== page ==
Northwestern University Robert R. McCormick School of Engineering and Applied Science

Advanced Manufacturing Processes Laboratory


The purpose of this project was to investigate the size, strain rate, and tribological effects in the micro-extrusion process. The micro-extrusion machine was developed to conduct micro-extrusion experiments on metals having different grain sizes at various extrusion dimensions and strain rates. The micro-extrusion machine consisted of two main components; actuator and forming assembly. The actuator could provide up to 19kN force, 250mm/s speed, and 30mm stroke length. All parts in the forming assembly were manufactured to the tolerances between 1µm to 5µm. The forming assembly was secured by using the actuator mount and the die base mount, stabilizing the alignment of the entire forming assembly. The proximity sensor was integrated into the forming assembly to precisely determine the home location of the punch. This project was supported by the National Science Foundation and the leadership at Metal Industries Research & Development Centre of Taiwan.

1st Generation Micro-Press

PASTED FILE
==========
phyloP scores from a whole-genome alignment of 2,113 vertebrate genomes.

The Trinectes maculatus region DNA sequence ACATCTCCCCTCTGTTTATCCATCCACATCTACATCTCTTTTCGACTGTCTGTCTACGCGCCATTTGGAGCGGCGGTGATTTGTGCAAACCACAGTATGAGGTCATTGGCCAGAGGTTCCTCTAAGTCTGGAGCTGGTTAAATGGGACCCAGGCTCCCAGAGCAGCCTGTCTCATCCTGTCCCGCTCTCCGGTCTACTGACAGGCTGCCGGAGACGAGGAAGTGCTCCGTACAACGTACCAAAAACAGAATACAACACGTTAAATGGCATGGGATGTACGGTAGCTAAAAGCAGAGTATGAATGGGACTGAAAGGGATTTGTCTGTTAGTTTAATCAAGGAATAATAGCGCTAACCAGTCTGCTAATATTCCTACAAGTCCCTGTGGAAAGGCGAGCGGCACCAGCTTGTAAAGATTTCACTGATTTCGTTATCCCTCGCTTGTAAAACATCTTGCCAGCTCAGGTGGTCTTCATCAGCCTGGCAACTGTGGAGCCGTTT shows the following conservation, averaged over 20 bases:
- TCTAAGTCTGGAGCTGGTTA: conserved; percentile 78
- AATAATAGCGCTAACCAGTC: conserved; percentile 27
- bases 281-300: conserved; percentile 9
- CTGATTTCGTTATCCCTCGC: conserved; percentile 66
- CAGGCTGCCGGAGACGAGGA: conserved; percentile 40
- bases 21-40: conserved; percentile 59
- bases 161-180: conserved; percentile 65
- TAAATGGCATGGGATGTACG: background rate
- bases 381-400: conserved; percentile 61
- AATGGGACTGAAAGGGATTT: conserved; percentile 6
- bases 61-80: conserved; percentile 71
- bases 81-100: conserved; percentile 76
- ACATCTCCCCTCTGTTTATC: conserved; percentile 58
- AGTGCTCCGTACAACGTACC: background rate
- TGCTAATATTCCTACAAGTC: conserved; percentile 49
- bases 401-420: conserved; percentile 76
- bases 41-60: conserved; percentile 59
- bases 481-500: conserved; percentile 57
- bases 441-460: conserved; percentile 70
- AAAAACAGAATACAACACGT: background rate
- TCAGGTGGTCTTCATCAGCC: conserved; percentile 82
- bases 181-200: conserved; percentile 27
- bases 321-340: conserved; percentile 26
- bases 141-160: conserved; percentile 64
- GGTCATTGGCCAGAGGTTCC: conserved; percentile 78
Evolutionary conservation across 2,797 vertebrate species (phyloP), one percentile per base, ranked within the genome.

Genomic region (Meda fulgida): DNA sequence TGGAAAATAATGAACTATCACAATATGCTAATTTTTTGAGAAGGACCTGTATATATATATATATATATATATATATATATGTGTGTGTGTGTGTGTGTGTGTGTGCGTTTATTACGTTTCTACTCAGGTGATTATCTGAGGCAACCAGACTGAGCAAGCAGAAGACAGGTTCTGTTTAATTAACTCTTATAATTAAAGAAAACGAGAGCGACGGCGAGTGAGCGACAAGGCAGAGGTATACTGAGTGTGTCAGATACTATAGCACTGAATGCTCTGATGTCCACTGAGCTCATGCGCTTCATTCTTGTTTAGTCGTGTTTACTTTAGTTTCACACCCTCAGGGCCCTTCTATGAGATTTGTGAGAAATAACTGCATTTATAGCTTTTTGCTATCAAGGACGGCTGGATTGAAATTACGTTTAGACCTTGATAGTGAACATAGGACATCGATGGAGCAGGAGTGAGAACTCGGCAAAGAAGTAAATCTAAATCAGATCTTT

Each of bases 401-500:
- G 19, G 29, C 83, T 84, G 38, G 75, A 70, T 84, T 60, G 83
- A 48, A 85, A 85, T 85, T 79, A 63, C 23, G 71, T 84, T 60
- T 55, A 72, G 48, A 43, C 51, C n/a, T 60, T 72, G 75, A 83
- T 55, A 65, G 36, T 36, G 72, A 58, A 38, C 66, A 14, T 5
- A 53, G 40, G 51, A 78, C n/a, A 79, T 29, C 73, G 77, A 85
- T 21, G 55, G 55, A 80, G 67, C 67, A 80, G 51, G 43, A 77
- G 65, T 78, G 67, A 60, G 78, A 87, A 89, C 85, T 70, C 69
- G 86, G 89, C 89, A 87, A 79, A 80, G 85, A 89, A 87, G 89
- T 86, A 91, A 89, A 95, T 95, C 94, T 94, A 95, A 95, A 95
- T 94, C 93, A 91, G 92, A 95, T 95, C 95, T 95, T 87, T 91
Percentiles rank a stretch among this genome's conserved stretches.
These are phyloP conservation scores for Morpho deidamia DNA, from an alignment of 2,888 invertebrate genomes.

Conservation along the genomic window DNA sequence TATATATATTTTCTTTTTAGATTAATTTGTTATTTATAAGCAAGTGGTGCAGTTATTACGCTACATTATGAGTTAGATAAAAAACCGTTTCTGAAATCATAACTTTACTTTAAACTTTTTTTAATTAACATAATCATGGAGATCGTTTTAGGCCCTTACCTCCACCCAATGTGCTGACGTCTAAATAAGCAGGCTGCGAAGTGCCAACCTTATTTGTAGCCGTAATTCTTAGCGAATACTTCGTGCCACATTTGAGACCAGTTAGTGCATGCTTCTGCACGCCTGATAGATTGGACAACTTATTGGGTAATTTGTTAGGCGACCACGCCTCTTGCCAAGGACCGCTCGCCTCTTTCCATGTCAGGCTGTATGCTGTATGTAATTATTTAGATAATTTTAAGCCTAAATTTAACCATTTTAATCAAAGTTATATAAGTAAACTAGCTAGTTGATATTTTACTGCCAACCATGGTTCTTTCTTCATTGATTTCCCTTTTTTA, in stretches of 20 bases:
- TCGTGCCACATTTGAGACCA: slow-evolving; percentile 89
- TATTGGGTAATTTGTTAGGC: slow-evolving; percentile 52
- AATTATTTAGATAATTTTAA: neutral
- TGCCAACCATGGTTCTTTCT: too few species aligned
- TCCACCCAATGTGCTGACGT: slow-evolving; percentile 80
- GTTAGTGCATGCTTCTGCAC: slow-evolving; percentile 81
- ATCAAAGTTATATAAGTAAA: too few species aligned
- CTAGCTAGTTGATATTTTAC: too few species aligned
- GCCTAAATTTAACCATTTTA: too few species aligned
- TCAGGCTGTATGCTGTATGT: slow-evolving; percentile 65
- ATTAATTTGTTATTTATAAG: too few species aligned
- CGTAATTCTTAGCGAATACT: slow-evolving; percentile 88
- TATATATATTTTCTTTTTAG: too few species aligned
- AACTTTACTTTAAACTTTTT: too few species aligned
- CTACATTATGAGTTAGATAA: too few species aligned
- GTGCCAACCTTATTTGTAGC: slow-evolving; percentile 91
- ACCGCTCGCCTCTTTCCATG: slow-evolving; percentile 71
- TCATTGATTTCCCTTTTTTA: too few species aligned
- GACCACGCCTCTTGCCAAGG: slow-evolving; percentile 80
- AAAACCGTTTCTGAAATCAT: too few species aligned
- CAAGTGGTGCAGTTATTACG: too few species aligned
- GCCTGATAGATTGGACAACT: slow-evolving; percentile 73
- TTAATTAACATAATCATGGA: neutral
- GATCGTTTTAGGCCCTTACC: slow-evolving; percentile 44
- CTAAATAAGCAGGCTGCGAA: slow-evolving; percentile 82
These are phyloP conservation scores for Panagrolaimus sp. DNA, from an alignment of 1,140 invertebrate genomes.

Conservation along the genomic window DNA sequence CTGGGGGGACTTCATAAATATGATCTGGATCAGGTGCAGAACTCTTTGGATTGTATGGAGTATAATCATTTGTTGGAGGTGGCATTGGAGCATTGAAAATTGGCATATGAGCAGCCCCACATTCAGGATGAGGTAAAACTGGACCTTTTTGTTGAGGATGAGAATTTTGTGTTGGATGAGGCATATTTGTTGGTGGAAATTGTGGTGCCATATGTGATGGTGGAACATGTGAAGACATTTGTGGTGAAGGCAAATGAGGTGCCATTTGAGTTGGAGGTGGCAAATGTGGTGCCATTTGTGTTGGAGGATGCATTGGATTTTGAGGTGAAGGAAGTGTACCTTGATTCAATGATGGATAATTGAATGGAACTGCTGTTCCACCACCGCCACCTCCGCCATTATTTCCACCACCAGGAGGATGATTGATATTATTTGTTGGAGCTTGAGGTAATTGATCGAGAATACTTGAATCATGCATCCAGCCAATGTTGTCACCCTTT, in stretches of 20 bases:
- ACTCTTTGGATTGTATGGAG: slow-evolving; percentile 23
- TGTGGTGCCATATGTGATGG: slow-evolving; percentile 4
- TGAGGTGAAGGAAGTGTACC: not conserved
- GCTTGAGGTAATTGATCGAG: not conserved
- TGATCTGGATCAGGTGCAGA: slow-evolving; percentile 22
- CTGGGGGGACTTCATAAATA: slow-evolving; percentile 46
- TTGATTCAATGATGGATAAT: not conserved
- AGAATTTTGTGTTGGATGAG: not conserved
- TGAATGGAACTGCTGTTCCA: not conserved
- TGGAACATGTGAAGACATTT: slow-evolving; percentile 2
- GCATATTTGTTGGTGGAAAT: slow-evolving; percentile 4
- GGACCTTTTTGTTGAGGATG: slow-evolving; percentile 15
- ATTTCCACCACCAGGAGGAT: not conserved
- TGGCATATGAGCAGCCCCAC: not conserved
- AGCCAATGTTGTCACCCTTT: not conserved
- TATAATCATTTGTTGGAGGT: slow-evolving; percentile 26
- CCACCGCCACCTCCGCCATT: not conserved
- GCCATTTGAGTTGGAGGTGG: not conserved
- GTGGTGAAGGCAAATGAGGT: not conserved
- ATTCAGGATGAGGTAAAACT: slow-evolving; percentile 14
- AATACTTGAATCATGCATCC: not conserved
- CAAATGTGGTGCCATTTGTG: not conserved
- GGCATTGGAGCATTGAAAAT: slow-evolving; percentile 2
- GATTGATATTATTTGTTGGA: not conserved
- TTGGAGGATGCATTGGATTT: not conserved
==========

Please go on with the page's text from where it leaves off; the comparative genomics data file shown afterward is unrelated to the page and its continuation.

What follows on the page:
• Load capacity: 10 kN
  • Max. ram speed: 0.18mm/sec
  • Linear bearing

Cao, J., Krishnan, N., Wang, Z., Lu, H., Liu, W.K., Swanson, A., (2004) "Microforming-Experimental investigation of the extrusion process for micropins and its numerical simulation using RKEM" ASME Journal of Manufacturing Science and Engineering, Vol. 126, pp. 642-652

2nd Generation Micro-Press

  • Load capacity: 19 kN (up to 100mm/s)
  • Max. ram speed: 250mm/sec
  • Electro-mechanical actuator

Ehmann, K., Krishnan, N. and Cao, J. (2006)

Northwestern University: N. Mahayotsanun, K. Ehmann, and J. Cao
Metal Industries Research & Development Centre of Taiwan: T.J. Cheng, Y. Chuang, K.Y. Tu, and H.C. Lee
Nagoya Institute of Technology: K. Dohda (2010)